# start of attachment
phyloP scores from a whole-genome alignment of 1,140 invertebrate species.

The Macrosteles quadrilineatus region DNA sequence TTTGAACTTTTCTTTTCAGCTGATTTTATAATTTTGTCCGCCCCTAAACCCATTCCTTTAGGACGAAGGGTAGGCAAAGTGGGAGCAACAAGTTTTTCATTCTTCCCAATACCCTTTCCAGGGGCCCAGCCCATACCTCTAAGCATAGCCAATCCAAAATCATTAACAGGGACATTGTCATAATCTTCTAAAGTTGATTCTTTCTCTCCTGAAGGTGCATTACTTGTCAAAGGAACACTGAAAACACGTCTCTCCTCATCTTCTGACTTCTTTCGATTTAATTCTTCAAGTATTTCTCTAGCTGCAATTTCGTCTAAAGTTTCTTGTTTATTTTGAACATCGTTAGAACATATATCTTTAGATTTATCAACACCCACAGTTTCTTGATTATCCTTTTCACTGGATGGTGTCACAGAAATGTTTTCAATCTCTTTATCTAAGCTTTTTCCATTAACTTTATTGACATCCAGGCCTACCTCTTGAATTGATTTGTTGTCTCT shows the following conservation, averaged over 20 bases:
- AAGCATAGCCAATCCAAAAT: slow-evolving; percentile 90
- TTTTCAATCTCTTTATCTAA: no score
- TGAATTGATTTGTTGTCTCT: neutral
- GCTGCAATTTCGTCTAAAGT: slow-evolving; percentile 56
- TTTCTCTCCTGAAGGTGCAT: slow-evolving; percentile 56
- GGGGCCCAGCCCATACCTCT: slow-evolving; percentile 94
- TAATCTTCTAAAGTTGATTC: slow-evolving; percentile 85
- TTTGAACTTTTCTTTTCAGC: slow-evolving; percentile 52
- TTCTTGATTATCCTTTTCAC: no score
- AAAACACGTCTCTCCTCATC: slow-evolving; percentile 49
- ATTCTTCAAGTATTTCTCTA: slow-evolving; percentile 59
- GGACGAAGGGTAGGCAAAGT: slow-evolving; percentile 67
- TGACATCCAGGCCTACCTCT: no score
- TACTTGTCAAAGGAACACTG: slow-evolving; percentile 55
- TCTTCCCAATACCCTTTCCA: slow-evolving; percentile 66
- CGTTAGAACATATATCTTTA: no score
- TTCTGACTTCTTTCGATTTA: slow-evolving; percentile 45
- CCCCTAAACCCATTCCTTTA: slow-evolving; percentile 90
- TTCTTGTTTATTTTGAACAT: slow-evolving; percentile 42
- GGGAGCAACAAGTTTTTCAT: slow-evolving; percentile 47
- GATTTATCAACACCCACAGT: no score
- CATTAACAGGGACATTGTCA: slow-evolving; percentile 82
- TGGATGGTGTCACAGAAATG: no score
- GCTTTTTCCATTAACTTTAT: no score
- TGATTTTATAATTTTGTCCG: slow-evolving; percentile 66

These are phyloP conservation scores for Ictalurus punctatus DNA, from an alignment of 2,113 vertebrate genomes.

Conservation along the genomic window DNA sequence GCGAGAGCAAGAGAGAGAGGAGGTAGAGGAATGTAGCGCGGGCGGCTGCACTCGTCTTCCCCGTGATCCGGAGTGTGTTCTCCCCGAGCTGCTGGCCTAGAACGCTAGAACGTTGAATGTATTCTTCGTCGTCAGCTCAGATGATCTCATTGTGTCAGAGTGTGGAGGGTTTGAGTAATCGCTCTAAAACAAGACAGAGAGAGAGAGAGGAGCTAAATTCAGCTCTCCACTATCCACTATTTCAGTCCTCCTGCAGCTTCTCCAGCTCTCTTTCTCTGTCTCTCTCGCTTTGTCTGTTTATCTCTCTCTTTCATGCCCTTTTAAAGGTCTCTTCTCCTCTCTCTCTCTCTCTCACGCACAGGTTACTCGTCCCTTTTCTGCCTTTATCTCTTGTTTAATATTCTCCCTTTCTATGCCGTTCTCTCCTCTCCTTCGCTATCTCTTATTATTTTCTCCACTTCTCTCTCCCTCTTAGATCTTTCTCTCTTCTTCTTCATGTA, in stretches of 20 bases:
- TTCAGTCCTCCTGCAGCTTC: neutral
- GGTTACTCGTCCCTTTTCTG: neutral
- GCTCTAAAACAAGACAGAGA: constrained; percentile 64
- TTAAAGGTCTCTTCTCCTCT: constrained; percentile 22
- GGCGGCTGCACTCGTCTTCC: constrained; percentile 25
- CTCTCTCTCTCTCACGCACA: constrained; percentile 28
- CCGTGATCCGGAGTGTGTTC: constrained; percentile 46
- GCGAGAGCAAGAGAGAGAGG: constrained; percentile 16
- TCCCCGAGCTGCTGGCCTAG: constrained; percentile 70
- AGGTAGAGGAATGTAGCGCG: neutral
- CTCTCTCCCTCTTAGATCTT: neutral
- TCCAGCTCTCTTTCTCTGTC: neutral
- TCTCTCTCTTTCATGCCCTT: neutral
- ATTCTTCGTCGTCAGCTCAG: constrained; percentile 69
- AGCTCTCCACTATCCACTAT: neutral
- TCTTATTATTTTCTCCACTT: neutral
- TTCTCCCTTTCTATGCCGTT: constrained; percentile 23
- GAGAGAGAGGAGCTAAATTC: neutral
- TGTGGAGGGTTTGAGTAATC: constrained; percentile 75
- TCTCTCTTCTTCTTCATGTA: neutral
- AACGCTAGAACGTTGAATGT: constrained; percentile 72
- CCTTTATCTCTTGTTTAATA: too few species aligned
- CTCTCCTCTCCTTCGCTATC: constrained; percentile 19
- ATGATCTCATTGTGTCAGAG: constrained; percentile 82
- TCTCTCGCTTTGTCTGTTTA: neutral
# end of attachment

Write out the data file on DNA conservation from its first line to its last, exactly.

phyloP scores from a whole-genome alignment of 1,140 invertebrate species.

The Macrosteles quadrilineatus region DNA sequence TTTGAACTTTTCTTTTCAGCTGATTTTATAATTTTGTCCGCCCCTAAACCCATTCCTTTAGGACGAAGGGTAGGCAAAGTGGGAGCAACAAGTTTTTCATTCTTCCCAATACCCTTTCCAGGGGCCCAGCCCATACCTCTAAGCATAGCCAATCCAAAATCATTAACAGGGACATTGTCATAATCTTCTAAAGTTGATTCTTTCTCTCCTGAAGGTGCATTACTTGTCAAAGGAACACTGAAAACACGTCTCTCCTCATCTTCTGACTTCTTTCGATTTAATTCTTCAAGTATTTCTCTAGCTGCAATTTCGTCTAAAGTTTCTTGTTTATTTTGAACATCGTTAGAACATATATCTTTAGATTTATCAACACCCACAGTTTCTTGATTATCCTTTTCACTGGATGGTGTCACAGAAATGTTTTCAATCTCTTTATCTAAGCTTTTTCCATTAACTTTATTGACATCCAGGCCTACCTCTTGAATTGATTTGTTGTCTCT shows the following conservation, averaged over 20 bases:
- AAGCATAGCCAATCCAAAAT: slow-evolving; percentile 90
- TTTTCAATCTCTTTATCTAA: no score
- TGAATTGATTTGTTGTCTCT: neutral
- GCTGCAATTTCGTCTAAAGT: slow-evolving; percentile 56
- TTTCTCTCCTGAAGGTGCAT: slow-evolving; percentile 56
- GGGGCCCAGCCCATACCTCT: slow-evolving; percentile 94
- TAATCTTCTAAAGTTGATTC: slow-evolving; percentile 85
- TTTGAACTTTTCTTTTCAGC: slow-evolving; percentile 52
- TTCTTGATTATCCTTTTCAC: no score
- AAAACACGTCTCTCCTCATC: slow-evolving; percentile 49
- ATTCTTCAAGTATTTCTCTA: slow-evolving; percentile 59
- GGACGAAGGGTAGGCAAAGT: slow-evolving; percentile 67
- TGACATCCAGGCCTACCTCT: no score
- TACTTGTCAAAGGAACACTG: slow-evolving; percentile 55
- TCTTCCCAATACCCTTTCCA: slow-evolving; percentile 66
- CGTTAGAACATATATCTTTA: no score
- TTCTGACTTCTTTCGATTTA: slow-evolving; percentile 45
- CCCCTAAACCCATTCCTTTA: slow-evolving; percentile 90
- TTCTTGTTTATTTTGAACAT: slow-evolving; percentile 42
- GGGAGCAACAAGTTTTTCAT: slow-evolving; percentile 47
- GATTTATCAACACCCACAGT: no score
- CATTAACAGGGACATTGTCA: slow-evolving; percentile 82
- TGGATGGTGTCACAGAAATG: no score
- GCTTTTTCCATTAACTTTAT: no score
- TGATTTTATAATTTTGTCCG: slow-evolving; percentile 66

These are phyloP conservation scores for Ictalurus punctatus DNA, from an alignment of 2,113 vertebrate genomes.

Conservation along the genomic window DNA sequence GCGAGAGCAAGAGAGAGAGGAGGTAGAGGAATGTAGCGCGGGCGGCTGCACTCGTCTTCCCCGTGATCCGGAGTGTGTTCTCCCCGAGCTGCTGGCCTAGAACGCTAGAACGTTGAATGTATTCTTCGTCGTCAGCTCAGATGATCTCATTGTGTCAGAGTGTGGAGGGTTTGAGTAATCGCTCTAAAACAAGACAGAGAGAGAGAGAGGAGCTAAATTCAGCTCTCCACTATCCACTATTTCAGTCCTCCTGCAGCTTCTCCAGCTCTCTTTCTCTGTCTCTCTCGCTTTGTCTGTTTATCTCTCTCTTTCATGCCCTTTTAAAGGTCTCTTCTCCTCTCTCTCTCTCTCTCACGCACAGGTTACTCGTCCCTTTTCTGCCTTTATCTCTTGTTTAATATTCTCCCTTTCTATGCCGTTCTCTCCTCTCCTTCGCTATCTCTTATTATTTTCTCCACTTCTCTCTCCCTCTTAGATCTTTCTCTCTTCTTCTTCATGTA, in stretches of 20 bases:
- TTCAGTCCTCCTGCAGCTTC: neutral
- GGTTACTCGTCCCTTTTCTG: neutral
- GCTCTAAAACAAGACAGAGA: constrained; percentile 64
- TTAAAGGTCTCTTCTCCTCT: constrained; percentile 22
- GGCGGCTGCACTCGTCTTCC: constrained; percentile 25
- CTCTCTCTCTCTCACGCACA: constrained; percentile 28
- CCGTGATCCGGAGTGTGTTC: constrained; percentile 46
- GCGAGAGCAAGAGAGAGAGG: constrained; percentile 16
- TCCCCGAGCTGCTGGCCTAG: constrained; percentile 70
- AGGTAGAGGAATGTAGCGCG: neutral
- CTCTCTCCCTCTTAGATCTT: neutral
- TCCAGCTCTCTTTCTCTGTC: neutral
- TCTCTCTCTTTCATGCCCTT: neutral
- ATTCTTCGTCGTCAGCTCAG: constrained; percentile 69
- AGCTCTCCACTATCCACTAT: neutral
- TCTTATTATTTTCTCCACTT: neutral
- TTCTCCCTTTCTATGCCGTT: constrained; percentile 23
- GAGAGAGAGGAGCTAAATTC: neutral
- TGTGGAGGGTTTGAGTAATC: constrained; percentile 75
- TCTCTCTTCTTCTTCATGTA: neutral
- AACGCTAGAACGTTGAATGT: constrained; percentile 72
- CCTTTATCTCTTGTTTAATA: too few species aligned
- CTCTCCTCTCCTTCGCTATC: constrained; percentile 19
- ATGATCTCATTGTGTCAGAG: constrained; percentile 82
- TCTCTCGCTTTGTCTGTTTA: neutral